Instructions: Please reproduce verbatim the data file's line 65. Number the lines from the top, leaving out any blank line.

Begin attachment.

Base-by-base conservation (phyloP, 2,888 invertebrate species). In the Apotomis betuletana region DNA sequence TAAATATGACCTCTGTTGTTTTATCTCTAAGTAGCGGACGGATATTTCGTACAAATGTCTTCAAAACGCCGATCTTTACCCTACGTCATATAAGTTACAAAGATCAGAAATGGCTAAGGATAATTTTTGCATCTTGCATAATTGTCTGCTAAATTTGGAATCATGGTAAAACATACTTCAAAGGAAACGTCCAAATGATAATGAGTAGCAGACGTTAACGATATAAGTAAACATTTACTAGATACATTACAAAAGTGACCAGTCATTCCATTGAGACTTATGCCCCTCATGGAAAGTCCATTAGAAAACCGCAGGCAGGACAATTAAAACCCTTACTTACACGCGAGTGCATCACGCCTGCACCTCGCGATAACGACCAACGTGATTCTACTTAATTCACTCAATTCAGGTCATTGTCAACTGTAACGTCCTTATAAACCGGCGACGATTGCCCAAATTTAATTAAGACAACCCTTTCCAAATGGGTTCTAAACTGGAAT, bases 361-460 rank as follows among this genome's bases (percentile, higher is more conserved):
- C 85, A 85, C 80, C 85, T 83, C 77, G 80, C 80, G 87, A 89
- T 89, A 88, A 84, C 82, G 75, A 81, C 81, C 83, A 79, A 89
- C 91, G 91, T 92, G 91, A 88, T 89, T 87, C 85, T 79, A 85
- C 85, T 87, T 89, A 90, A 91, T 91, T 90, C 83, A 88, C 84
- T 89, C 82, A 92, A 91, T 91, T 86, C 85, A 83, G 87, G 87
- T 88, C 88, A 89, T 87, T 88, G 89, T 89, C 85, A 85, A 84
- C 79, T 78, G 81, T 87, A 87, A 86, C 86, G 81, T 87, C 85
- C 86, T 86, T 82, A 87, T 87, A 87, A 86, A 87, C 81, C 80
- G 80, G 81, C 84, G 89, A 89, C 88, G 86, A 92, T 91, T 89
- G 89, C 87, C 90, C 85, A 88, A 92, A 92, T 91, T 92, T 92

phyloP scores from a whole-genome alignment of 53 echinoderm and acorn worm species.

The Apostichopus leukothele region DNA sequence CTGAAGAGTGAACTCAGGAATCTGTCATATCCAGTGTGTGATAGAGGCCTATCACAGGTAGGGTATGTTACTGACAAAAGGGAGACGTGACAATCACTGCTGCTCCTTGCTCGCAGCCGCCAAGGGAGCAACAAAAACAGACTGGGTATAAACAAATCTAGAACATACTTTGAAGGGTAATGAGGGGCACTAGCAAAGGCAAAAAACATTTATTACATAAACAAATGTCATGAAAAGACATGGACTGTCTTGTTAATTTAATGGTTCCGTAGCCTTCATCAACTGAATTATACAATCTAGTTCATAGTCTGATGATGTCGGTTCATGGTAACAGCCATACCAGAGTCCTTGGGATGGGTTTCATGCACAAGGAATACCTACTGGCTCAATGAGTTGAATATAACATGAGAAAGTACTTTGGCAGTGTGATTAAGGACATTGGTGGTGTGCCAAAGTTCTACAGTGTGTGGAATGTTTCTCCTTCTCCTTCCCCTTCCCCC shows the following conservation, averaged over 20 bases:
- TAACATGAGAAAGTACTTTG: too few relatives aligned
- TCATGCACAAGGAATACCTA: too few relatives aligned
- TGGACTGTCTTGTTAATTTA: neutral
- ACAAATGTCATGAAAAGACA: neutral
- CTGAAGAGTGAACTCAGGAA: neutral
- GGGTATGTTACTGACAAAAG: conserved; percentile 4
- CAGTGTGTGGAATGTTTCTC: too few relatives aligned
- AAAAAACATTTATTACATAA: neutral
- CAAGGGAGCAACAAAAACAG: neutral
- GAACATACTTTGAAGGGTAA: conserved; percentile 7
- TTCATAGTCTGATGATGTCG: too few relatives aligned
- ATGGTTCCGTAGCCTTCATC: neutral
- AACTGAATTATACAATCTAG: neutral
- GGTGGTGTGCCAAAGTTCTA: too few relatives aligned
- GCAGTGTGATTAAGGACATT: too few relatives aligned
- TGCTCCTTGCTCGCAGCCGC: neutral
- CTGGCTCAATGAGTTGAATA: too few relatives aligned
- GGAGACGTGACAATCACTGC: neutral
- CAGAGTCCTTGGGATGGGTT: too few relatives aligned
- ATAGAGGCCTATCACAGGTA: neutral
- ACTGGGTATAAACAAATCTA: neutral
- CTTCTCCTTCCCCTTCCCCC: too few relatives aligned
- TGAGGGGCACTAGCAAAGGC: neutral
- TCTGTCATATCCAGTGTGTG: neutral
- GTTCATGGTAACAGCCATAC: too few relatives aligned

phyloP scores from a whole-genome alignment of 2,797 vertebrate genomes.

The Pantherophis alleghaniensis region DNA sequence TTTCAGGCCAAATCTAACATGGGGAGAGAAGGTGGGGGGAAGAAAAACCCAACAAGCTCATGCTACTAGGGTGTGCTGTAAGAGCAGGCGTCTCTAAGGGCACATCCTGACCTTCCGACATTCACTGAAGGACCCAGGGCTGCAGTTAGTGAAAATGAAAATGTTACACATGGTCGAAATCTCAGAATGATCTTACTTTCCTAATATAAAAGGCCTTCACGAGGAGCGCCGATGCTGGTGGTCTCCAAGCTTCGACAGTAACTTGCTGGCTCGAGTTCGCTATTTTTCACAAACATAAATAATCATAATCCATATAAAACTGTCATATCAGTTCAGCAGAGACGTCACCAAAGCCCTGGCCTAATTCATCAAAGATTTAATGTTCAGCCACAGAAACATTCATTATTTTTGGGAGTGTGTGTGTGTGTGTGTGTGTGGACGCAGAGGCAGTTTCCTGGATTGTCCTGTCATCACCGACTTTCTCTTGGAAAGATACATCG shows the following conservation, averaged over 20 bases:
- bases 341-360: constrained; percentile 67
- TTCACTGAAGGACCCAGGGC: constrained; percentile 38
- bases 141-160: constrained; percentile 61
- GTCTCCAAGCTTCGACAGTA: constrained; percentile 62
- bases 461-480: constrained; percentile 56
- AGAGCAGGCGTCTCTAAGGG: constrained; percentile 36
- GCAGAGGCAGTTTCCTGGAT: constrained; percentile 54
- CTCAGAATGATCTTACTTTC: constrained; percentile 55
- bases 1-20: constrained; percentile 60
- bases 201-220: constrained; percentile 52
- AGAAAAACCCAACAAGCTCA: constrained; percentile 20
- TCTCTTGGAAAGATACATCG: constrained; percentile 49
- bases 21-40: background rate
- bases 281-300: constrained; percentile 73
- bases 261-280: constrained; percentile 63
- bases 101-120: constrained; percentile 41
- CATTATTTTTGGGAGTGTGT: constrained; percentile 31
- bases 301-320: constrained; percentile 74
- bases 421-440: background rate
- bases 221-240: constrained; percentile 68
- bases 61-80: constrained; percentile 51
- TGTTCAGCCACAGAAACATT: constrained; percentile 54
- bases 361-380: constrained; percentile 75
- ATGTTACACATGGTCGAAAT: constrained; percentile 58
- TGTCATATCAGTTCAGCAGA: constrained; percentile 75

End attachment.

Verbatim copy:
- TGTCATATCAGTTCAGCAGA: constrained; percentile 75